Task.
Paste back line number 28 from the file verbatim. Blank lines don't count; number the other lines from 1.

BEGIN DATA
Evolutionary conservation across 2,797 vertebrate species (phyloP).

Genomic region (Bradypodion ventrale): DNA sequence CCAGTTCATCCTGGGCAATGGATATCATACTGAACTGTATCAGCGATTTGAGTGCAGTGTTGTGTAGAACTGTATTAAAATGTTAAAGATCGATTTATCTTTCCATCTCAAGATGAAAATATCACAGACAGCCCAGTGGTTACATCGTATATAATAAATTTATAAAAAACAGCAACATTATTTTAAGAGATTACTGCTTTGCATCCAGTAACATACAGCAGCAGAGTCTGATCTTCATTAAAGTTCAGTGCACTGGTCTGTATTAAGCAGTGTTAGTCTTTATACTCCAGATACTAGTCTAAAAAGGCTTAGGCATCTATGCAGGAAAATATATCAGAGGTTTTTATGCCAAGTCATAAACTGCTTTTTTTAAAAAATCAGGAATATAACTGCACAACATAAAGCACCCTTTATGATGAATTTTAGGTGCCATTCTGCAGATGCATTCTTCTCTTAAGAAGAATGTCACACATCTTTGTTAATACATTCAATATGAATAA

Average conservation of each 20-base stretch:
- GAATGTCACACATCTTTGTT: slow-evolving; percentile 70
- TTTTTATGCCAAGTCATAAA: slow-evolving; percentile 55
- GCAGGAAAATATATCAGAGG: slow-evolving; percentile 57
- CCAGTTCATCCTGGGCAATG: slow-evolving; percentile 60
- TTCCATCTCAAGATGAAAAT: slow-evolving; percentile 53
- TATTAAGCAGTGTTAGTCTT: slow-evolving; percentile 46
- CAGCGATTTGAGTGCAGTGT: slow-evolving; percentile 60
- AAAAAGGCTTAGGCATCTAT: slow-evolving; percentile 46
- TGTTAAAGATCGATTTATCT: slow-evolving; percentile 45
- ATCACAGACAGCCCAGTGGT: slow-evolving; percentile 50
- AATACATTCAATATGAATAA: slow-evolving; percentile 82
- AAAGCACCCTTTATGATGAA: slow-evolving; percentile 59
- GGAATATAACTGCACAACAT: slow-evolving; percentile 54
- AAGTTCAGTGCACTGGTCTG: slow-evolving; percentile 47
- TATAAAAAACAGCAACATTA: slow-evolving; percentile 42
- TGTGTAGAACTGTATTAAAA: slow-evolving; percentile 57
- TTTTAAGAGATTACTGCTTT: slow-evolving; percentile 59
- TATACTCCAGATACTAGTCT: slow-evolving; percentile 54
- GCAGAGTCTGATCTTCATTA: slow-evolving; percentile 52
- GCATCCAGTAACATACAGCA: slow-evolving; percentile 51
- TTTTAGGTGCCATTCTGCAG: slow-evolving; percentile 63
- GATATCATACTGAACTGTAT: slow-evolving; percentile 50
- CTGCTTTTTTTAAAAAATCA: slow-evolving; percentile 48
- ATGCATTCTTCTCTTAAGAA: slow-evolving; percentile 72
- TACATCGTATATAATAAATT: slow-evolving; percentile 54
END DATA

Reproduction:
- TACATCGTATATAATAAATT: slow-evolving; percentile 54